The lump in my throat came when she took out the photos of her wedding day as we sat in the very house the newlyweds had moved into together.
She was wearing a silky sleeveless number that looked like it was made only for her: he was also wearing white. Her fingers slowly flicked through each picture of the happy couple posing outside in the glorious sunshine, surrounded by glowing family during the ceremony, a joyful party afterwards.
He died 3 years ago, after 18 years of marriage and 6 children. He had been ill for a few months, but nothing could have prepared Consolata for the thorny road ahead. A patriarchal society meant that she didn’t have any means of making money. With no income, Consolata couldn’t look after her growing children. And with no healthcare and no way to pay mandatory school fees, the whole family was suffering.
Long pauses came after each dark note left her lips. The silence was thick as we sat across from each other. Sometimes, she avoided eye contact, preferring to look at the concrete floor. I couldn’t help but lean in as though somehow that would ease her pain. It’s one thing to read and talk about poverty and vulnerability, but it’s a whole other ball game to sit in its living room. I must have turned my watch around one thousand times…because what else could I do?
At her lowest point, Consolata could only afford to feed her precious babies bananas – just once a day.
Consolata said others in her situation had turned to substance dependence. She dreads to think of what she would have had to do, had what happened next not come when it did…
A sisterhood of women came to visit. They invited Consolata to join them. Together, they would learn about hygiene and other life skills. They would also learn about business, because that’s what they would do: the group would save a small amount each week, and pots of money would be loaned to members who started small businesses. The group also saved money for community emergencies, like funerals or illness. I wondered how different Consolata’s journey of grief would have been had she met the group sooner.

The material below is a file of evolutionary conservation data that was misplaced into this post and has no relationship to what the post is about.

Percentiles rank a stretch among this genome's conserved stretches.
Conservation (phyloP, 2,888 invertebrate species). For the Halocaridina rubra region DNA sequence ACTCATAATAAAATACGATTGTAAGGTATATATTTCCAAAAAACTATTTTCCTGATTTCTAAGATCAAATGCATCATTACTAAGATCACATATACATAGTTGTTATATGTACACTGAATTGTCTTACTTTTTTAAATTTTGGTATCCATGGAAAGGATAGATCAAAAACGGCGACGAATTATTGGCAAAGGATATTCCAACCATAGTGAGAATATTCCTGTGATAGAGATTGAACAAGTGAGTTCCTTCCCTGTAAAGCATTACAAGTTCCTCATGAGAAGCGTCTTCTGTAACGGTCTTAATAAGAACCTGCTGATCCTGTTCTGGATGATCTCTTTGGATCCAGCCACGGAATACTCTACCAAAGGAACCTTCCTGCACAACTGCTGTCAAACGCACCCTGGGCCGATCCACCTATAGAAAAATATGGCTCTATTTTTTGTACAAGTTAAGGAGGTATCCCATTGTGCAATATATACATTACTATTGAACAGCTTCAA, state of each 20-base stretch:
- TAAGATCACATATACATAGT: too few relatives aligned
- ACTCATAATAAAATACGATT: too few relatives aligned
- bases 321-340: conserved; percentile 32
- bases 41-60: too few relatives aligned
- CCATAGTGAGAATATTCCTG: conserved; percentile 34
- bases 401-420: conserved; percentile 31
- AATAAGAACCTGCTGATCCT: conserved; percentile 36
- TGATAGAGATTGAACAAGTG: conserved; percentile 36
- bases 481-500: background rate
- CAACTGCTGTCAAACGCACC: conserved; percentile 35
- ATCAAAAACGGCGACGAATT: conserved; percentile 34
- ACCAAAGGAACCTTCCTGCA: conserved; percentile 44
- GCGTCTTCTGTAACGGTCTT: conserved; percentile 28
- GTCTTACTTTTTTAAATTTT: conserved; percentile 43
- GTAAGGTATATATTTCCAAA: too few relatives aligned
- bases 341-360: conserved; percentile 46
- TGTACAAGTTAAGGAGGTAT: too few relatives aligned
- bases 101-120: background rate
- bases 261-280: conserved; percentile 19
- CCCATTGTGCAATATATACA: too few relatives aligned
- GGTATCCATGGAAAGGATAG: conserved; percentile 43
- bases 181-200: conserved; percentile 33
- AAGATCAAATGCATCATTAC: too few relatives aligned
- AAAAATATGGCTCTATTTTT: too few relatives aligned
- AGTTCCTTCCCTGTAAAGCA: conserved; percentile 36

Being a part of it turned Consolata’s life around. You could tell by how her face lit up when she talked about the group. She has started a small shop next to her house, selling grains and vegetables and longer shelf-life foods as well. She now makes enough money to send her kids to school, full-bellied and well.
Consolata brought me to meet her self-help group, which is facilitated by Tearfund. I heard them before I saw them. They were gathered in a church hall, a vision of bright fabrics and bold patterns which could only be outshone by their bright smiles and bold spirits. Consolata started singing: a strong, deep, low voice issuing the calls responded to by her comrades. They danced, joyfully…and with determination. I felt my heart rise until I was sure it was in my mouth. This, this is empowerment. This is togetherness. This is change.
And then, bananas.
Consolata brought out a silver tray and on it were bunches of bananas. Plentiful. Ripe. Full of life. Bananas: the very thing she had fed her children in her darkest days. Now she was feeding her guests. ‘Have one more’, she told me – ‘one for the road’.
When a woman stands up for herself, she stands up for women everywhere.
Consolata stood up and made changes that have affected not just her own life, but her family’s…and her community’s. She inspires other women who see what she has been able to do. When Consolata stood up, she stood up for them, too.
And when Consolata stood up, she stood up for me. She taught me about resilience, and generosity, and singing. She taught me about bananas.
Now, I’m standing up for her. I’ve designed a print inspired by my visit to Rwanda. £5 from each sale will go to Tearfund’s work in Rwanda, helping more people like Consolata move from a cycle of despair to a Cycle of Hope. Will you stand with them?
This year’s #IWD’s theme is Be Bold for Change. Whether it’s change in your life, or a choice you make that will impact someone else’s…take a step. Point out the goodness in the women around you: tell them they are valuable and important. Better yet? Treat them as such. Make space for women’s voices. House a culture of respect. Challenge degrading behaviour. Resource women like Consolata to make the changes they need.
There is no act more bold than to embolden others.